According to the plan, the tallest buildings approach 65 feet and would be east of Waterville Street. Parking spaces would be below the buildings. Because heights are measured at the average grade of the steeply sloped land, some buildings in that area would be eight stories high.

The westernmost building also would have structured parking beneath it and have a maximum height of 35 feet, while the building just west of Waterville Street could be as high as 45 feet.

A total of 736 parking spaces are proposed for the site, mostly on the ground floors of the buildings.


Founded in 1846, the Portland Co. complex was built to connect Portland to Montreal by rail and was the first locomotive factory in the United States that brought all of the necessary shops and foundry together on one site. It remained in operation for 137 years and was deemed eligible for the National Register of Historic Places in 1976.

Contemporary buildings would be built around seven historic buildings that will be preserved and restored. One of those buildings, the Pattern House, is expected to be moved 230 feet closer to the waterfront as part of the redevelopment.

Two- and three-story townhouses are proposed along Fore Street. Their facades would include brick, textured metal, wood and glass. Those buildings would taper down the existing slope into “glassier, transparent buildings along the water’s edge,” according to the plan.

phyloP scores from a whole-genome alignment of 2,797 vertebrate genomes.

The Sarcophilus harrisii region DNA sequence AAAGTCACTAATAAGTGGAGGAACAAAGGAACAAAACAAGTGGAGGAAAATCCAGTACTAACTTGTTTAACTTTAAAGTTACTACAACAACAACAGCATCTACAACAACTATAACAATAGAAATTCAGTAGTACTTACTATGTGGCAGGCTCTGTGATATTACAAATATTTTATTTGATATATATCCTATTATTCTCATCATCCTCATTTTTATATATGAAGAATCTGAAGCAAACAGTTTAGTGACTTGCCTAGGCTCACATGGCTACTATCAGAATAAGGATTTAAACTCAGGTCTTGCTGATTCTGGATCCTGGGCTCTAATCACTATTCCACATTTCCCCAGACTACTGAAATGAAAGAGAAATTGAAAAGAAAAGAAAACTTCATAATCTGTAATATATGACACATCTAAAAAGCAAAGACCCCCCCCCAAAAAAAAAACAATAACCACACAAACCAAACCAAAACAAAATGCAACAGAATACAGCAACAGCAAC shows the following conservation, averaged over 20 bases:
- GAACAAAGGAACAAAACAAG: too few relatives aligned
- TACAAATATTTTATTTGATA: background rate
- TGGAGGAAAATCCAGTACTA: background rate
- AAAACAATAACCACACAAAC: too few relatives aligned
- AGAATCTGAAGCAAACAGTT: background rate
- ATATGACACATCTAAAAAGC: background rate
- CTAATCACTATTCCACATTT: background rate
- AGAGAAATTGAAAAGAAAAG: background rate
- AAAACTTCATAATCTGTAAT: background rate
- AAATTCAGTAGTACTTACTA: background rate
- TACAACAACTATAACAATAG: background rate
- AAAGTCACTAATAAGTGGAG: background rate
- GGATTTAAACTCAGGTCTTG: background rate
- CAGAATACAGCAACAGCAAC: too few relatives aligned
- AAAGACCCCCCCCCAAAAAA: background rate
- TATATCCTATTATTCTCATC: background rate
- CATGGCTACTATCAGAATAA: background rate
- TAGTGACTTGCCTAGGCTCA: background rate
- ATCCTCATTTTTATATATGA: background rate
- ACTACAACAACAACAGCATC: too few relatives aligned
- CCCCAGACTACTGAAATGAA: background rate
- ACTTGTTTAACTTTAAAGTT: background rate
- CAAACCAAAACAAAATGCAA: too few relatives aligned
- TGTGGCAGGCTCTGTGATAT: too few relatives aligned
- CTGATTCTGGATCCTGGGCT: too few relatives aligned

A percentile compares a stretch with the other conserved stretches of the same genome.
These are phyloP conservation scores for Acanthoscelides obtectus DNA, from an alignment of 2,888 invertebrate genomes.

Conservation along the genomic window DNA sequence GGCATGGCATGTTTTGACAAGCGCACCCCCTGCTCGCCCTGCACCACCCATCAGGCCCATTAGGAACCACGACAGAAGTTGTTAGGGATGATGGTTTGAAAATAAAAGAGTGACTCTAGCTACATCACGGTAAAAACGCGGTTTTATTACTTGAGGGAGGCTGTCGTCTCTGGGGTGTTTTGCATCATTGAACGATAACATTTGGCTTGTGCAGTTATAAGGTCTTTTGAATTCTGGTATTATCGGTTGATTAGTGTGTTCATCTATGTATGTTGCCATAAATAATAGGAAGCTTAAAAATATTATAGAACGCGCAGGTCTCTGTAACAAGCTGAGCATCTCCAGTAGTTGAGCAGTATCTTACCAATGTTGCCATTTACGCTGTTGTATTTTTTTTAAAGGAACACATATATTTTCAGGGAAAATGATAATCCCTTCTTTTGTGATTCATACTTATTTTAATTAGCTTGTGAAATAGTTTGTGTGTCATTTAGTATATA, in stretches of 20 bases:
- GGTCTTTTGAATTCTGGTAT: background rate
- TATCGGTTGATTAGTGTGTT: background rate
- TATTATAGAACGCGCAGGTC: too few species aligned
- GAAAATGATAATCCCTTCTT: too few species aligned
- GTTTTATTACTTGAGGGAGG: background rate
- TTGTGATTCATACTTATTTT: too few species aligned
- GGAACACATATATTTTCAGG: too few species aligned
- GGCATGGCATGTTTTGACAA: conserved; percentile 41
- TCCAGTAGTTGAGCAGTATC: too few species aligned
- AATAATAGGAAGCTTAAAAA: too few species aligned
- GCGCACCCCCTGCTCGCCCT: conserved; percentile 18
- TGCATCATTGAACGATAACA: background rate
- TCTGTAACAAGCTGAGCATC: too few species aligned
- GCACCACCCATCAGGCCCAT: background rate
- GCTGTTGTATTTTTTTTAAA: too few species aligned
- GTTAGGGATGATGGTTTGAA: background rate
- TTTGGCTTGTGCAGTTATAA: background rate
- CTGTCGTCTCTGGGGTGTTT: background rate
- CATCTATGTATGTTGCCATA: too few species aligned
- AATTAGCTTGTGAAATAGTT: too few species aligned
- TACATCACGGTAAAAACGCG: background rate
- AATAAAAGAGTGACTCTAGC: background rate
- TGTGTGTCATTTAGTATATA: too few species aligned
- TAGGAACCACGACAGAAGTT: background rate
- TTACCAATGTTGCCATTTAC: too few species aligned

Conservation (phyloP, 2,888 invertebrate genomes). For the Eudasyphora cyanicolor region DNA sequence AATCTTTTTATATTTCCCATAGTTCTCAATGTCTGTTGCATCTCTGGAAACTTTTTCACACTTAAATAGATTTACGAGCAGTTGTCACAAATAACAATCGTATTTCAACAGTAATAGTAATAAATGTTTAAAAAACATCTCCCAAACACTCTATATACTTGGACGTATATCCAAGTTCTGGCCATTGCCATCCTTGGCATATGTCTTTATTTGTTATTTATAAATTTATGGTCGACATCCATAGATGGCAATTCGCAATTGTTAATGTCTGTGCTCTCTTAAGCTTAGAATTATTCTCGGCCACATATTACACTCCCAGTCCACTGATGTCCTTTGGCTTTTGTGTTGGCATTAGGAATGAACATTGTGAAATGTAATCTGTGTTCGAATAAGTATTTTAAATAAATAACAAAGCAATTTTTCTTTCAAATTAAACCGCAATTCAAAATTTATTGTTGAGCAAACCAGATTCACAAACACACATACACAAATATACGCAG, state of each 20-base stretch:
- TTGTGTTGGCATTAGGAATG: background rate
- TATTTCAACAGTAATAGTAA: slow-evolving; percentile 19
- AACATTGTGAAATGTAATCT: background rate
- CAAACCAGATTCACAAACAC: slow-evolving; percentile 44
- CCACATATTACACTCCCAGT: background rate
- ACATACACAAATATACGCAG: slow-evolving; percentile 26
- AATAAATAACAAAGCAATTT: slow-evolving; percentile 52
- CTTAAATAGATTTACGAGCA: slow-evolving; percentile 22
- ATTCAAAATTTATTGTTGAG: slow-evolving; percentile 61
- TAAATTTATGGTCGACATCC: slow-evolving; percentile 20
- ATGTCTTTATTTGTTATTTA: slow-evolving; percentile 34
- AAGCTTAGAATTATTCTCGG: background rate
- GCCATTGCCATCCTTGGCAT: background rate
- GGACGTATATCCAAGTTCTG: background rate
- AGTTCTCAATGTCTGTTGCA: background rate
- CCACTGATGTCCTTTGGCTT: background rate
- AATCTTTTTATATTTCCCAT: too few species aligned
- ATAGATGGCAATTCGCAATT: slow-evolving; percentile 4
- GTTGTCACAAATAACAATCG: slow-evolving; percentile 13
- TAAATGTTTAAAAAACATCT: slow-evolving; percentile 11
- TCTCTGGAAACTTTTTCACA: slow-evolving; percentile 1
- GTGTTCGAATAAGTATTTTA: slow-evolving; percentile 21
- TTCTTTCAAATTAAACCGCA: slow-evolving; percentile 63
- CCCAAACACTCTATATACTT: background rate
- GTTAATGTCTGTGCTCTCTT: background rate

The plan calls for more than 223,000 square feet of public open space on the ground level, including plazas between buildings, waterfront access through a 50-foot-wide easement and view corridors at Kellogg, Waterville, St. Lawrence and Atlantic streets. There is an additional 72,000 square feet of vegetative rooftop terraces for private use.

A key piece of the development is the proposed marina, occupying about 13 acres of submerged land. It would consist of 220 boat slips, 80 of which would be designated for visiting vessels. The marina, which would have 100 parking spaces and is estimated to cost $20 million, also calls for a special kind of dock system that functions like a breakwater to protect vessels along the piers.

Thames Street would be extended along the water’s edge to create a new retail district incorporating the seven historic buildings that would be preserved, as well as the base of a new office building, hotel and waterfront pavilion. Renderings show a waterfront walking trail and rail lines.

A March 2015 economic analysis commissioned by the developer estimated that the project would add $85 million to the city’s tax base, generating an additional $1.7 million in annual tax revenue. It also estimated that direct and indirect construction-related spending would top $215 million, including 1,400 new jobs with wages totaling nearly $68 million. However, that analysis was based on a comparable area in the existing Old Port, rather than a specific redevelopment plan.

The master development plan does not commit the developer to build what is proposed. Instead, it sets limits on the maximum square footage that can be allocated for each specific use and can be subject to change depending on the market and other factors.